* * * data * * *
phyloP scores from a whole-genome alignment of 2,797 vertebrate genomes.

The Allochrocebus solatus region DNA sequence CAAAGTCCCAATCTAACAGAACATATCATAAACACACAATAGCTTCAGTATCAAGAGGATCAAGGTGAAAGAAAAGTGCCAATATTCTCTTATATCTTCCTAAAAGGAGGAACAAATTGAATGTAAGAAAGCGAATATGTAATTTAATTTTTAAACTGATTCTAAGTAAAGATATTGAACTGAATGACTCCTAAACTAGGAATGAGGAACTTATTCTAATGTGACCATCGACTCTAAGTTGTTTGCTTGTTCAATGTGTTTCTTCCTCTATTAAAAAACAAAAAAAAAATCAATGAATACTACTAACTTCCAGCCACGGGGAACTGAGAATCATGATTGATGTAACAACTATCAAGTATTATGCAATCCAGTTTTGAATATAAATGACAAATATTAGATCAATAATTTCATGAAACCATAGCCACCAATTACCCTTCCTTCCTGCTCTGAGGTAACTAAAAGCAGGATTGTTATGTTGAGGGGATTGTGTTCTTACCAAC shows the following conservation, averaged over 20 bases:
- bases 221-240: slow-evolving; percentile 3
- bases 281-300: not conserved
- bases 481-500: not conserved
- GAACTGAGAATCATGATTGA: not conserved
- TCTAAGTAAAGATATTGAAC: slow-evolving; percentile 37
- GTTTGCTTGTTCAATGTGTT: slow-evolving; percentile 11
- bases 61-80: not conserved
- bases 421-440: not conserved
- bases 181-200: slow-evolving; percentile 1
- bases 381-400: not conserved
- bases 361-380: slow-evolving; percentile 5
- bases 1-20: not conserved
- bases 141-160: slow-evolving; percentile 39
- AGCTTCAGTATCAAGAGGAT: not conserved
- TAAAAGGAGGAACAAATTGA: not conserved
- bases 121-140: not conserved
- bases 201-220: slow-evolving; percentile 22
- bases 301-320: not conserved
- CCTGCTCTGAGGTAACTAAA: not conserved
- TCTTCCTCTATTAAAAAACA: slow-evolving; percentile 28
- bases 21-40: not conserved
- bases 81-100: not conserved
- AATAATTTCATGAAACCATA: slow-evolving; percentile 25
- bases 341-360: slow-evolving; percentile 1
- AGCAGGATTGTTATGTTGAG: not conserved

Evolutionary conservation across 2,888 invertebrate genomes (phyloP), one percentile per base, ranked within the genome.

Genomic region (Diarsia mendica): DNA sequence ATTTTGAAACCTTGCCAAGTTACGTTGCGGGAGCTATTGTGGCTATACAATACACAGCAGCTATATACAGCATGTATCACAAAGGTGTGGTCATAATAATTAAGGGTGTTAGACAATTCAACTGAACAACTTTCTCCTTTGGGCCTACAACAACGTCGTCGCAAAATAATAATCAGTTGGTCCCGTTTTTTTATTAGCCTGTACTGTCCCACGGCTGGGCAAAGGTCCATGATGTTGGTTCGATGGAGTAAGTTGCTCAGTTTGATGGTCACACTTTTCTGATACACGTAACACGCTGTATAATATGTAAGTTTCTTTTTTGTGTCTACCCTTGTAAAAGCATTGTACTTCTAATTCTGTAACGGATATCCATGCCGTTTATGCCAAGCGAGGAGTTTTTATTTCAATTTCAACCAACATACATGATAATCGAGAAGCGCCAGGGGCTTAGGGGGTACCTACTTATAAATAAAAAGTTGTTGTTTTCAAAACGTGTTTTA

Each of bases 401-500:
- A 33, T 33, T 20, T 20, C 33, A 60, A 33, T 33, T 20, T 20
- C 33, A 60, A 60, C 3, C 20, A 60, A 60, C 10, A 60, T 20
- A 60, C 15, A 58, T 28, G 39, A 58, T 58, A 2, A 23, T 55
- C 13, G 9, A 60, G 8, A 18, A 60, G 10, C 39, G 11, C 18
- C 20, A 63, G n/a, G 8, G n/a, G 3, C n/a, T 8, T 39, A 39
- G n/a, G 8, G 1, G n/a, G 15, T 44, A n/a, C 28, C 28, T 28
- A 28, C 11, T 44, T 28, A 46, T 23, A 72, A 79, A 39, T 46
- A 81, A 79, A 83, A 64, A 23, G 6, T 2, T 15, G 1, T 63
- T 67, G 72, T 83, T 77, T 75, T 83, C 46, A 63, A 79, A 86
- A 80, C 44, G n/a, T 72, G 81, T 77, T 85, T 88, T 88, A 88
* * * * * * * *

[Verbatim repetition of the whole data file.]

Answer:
phyloP scores from a whole-genome alignment of 2,797 vertebrate genomes.

The Allochrocebus solatus region DNA sequence CAAAGTCCCAATCTAACAGAACATATCATAAACACACAATAGCTTCAGTATCAAGAGGATCAAGGTGAAAGAAAAGTGCCAATATTCTCTTATATCTTCCTAAAAGGAGGAACAAATTGAATGTAAGAAAGCGAATATGTAATTTAATTTTTAAACTGATTCTAAGTAAAGATATTGAACTGAATGACTCCTAAACTAGGAATGAGGAACTTATTCTAATGTGACCATCGACTCTAAGTTGTTTGCTTGTTCAATGTGTTTCTTCCTCTATTAAAAAACAAAAAAAAAATCAATGAATACTACTAACTTCCAGCCACGGGGAACTGAGAATCATGATTGATGTAACAACTATCAAGTATTATGCAATCCAGTTTTGAATATAAATGACAAATATTAGATCAATAATTTCATGAAACCATAGCCACCAATTACCCTTCCTTCCTGCTCTGAGGTAACTAAAAGCAGGATTGTTATGTTGAGGGGATTGTGTTCTTACCAAC shows the following conservation, averaged over 20 bases:
- bases 221-240: slow-evolving; percentile 3
- bases 281-300: not conserved
- bases 481-500: not conserved
- GAACTGAGAATCATGATTGA: not conserved
- TCTAAGTAAAGATATTGAAC: slow-evolving; percentile 37
- GTTTGCTTGTTCAATGTGTT: slow-evolving; percentile 11
- bases 61-80: not conserved
- bases 421-440: not conserved
- bases 181-200: slow-evolving; percentile 1
- bases 381-400: not conserved
- bases 361-380: slow-evolving; percentile 5
- bases 1-20: not conserved
- bases 141-160: slow-evolving; percentile 39
- AGCTTCAGTATCAAGAGGAT: not conserved
- TAAAAGGAGGAACAAATTGA: not conserved
- bases 121-140: not conserved
- bases 201-220: slow-evolving; percentile 22
- bases 301-320: not conserved
- CCTGCTCTGAGGTAACTAAA: not conserved
- TCTTCCTCTATTAAAAAACA: slow-evolving; percentile 28
- bases 21-40: not conserved
- bases 81-100: not conserved
- AATAATTTCATGAAACCATA: slow-evolving; percentile 25
- bases 341-360: slow-evolving; percentile 1
- AGCAGGATTGTTATGTTGAG: not conserved

Evolutionary conservation across 2,888 invertebrate genomes (phyloP), one percentile per base, ranked within the genome.

Genomic region (Diarsia mendica): DNA sequence ATTTTGAAACCTTGCCAAGTTACGTTGCGGGAGCTATTGTGGCTATACAATACACAGCAGCTATATACAGCATGTATCACAAAGGTGTGGTCATAATAATTAAGGGTGTTAGACAATTCAACTGAACAACTTTCTCCTTTGGGCCTACAACAACGTCGTCGCAAAATAATAATCAGTTGGTCCCGTTTTTTTATTAGCCTGTACTGTCCCACGGCTGGGCAAAGGTCCATGATGTTGGTTCGATGGAGTAAGTTGCTCAGTTTGATGGTCACACTTTTCTGATACACGTAACACGCTGTATAATATGTAAGTTTCTTTTTTGTGTCTACCCTTGTAAAAGCATTGTACTTCTAATTCTGTAACGGATATCCATGCCGTTTATGCCAAGCGAGGAGTTTTTATTTCAATTTCAACCAACATACATGATAATCGAGAAGCGCCAGGGGCTTAGGGGGTACCTACTTATAAATAAAAAGTTGTTGTTTTCAAAACGTGTTTTA

Each of bases 401-500:
- A 33, T 33, T 20, T 20, C 33, A 60, A 33, T 33, T 20, T 20
- C 33, A 60, A 60, C 3, C 20, A 60, A 60, C 10, A 60, T 20
- A 60, C 15, A 58, T 28, G 39, A 58, T 58, A 2, A 23, T 55
- C 13, G 9, A 60, G 8, A 18, A 60, G 10, C 39, G 11, C 18
- C 20, A 63, G n/a, G 8, G n/a, G 3, C n/a, T 8, T 39, A 39
- G n/a, G 8, G 1, G n/a, G 15, T 44, A n/a, C 28, C 28, T 28
- A 28, C 11, T 44, T 28, A 46, T 23, A 72, A 79, A 39, T 46
- A 81, A 79, A 83, A 64, A 23, G 6, T 2, T 15, G 1, T 63
- T 67, G 72, T 83, T 77, T 75, T 83, C 46, A 63, A 79, A 86
- A 80, C 44, G n/a, T 72, G 81, T 77, T 85, T 88, T 88, A 88